If the whiskey lover in your life is a neat or rocks sipper, a set of crystal whiskey glasses is a great gift pairing. You can even go so far as to get them a special ice cube mold for that perfect glass of usisce beatha. (That’s “water of life” to you and me.)
Scotch whiskey drinkers should absolutely have a set of Glencairn glasses. They have a curved shape that actually does enhance the experience.
What Should I Look for On the Label?
Once you pick your whiskey style, check the proof on the label, which can range from 85 to 130 proof. Some phrases on a bottle of whiskey are just fluff, but others offer clues as to what is inside the bottle:
- Bottled in Bond: A pre-Prohibition era standard of quality, these bourbons are always 100 proof and aged at least four years.
- Single Barrel: A bourbon or rye is often the product of several barrels blended together. The exception is single barrel whiskies, which are just as the phrase describes. While the taste difference may be minimal, a unique barrel makes for a unique finished product.
- Barrel Strength (or Cask Strength): Whiskies come out of the barrel at 120-130 proof, and the distiller adds water to achieve the preferred strength. Barrel strength whiskies go from barrel to bottle with no added H2O. While they come out hot, you can add water or ice yourself to achieve a preferred strength. These have become some of the most popular whiskies of 2020.
- Port Wine or Rum Cask Finish: Whiskey is aged in barrels, and often those barrels were used for another spirit first. From Caribbean rum to Sherry and port wine there is You should not expect run-flavored whiskey, though. The flavor notes that come from the barrel are unique yet subtle.
How much should I spend on a nice whiskey?
There is a whiskey for every budget, with nice bourbons available for $20-30. Exported Single Malt Scotch is a wee bit pricier, with bottles starting at $35-40. Older, rarer whiskies can be found for well over $100 and even $1,000. Unless you are looking for a jaw-dropper purchase that you know your recipient will love, stick to whiskies priced under $60.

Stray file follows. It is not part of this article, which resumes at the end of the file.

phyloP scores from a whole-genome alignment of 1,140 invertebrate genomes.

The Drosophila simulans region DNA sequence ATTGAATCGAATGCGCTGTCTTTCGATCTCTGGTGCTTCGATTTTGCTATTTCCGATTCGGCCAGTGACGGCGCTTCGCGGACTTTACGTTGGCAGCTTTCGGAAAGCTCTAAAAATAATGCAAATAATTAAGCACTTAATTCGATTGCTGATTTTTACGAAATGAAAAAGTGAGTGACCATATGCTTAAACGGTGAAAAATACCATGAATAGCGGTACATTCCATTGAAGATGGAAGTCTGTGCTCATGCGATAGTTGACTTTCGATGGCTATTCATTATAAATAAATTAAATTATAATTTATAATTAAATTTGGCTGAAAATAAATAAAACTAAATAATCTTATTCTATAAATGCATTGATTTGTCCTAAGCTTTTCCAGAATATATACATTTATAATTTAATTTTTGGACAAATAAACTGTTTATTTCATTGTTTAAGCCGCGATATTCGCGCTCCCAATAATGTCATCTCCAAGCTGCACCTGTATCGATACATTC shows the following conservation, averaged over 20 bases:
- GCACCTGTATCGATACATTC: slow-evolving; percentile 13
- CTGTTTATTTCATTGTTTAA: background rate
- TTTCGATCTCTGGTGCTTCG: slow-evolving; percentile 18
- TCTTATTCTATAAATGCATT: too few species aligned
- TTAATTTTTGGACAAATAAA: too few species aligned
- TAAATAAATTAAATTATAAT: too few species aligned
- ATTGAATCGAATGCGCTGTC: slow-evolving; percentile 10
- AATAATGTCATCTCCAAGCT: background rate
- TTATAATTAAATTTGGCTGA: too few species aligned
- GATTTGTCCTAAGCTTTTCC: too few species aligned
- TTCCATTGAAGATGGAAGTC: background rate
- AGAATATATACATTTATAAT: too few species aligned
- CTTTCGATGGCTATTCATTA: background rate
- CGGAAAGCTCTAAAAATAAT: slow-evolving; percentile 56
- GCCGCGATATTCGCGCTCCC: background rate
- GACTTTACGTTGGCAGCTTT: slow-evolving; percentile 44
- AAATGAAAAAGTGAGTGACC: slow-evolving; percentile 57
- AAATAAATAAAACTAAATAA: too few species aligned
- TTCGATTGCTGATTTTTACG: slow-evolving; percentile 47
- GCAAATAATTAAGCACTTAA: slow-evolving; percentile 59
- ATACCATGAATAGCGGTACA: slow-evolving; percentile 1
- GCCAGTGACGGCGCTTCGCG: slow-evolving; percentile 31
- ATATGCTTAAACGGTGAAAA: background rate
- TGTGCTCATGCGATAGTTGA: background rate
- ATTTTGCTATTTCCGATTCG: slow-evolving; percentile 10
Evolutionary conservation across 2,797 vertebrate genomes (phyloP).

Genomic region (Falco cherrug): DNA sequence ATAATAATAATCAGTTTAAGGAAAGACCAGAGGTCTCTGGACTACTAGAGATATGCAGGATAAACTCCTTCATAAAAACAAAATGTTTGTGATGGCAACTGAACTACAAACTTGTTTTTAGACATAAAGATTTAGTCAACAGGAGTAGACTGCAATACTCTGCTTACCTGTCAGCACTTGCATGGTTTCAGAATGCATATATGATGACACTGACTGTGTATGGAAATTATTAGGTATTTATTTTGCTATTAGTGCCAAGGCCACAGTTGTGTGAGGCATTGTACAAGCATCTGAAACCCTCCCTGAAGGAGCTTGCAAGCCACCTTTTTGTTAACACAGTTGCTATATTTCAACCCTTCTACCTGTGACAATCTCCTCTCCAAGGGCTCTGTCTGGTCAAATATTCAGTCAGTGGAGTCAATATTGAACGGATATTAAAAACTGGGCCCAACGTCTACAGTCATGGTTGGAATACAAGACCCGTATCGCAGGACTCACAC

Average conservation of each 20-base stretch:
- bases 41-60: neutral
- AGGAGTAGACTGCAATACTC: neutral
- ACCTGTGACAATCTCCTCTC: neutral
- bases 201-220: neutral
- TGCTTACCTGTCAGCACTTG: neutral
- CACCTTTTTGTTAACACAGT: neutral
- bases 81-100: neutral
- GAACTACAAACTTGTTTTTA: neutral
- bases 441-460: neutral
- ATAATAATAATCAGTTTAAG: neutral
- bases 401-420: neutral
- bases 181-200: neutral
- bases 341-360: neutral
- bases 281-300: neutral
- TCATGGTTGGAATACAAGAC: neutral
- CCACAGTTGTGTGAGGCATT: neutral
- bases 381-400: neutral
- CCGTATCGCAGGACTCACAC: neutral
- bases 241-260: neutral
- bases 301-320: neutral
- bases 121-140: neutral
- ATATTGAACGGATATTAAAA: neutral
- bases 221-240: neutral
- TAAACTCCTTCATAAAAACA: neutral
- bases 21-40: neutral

Which Whiskies Do You Recommend?
Now that you know how to shop, here are some of my favorite whiskey bottles. They’re organized by price, with the least expensive first. More expensive does not always equal better, though.
- Early Times Bottled in Bond Bourbon: Great for mixing drinks. Won’t break the bank and a great introductory whiskey to this style.
- Wild Turkey 101: Easy to find and a great value. The legendary Russell family, which includes three generations of distillers, knows as much about bourbon as anyone on earth.
- Knob Creek Smoked Maple Bourbon: I’m not a fan of flavored whiskies, but Knob Creek is a personal exception, with an aroma that brings pancakes and bacon to mind.
- Glenfiddich Bourbon Barrel Reserve 14 year old Single Malt Scotch: The second level in Glenfiddich’s Scotch family tree, the 14-year-old is aged in bourbon barrels, marrying the two styles of whiskey together.
- Woodford Reserve Double Oaked: One of my favorites for sipping, this bourbon has a deep flavor that’s reminiscent of red wine.
- WhistlePig PiggyBack Rye: Prices on WhistlePig’s rye whiskies tend to run high, so this 6-year old rye was introduced as an everyday alternative.
- Johnnie Walker Blue Label: $160-200 is a lot for a 750ml bottle of Scotch, but even casual whisky drinkers know there’s something special about this symbol of luxury. If you can afford to splurge, this is the bottle for wowing your friends.
Feel free to add some of your favorites in the comments. Have fun shopping and have a fun and safe holiday season!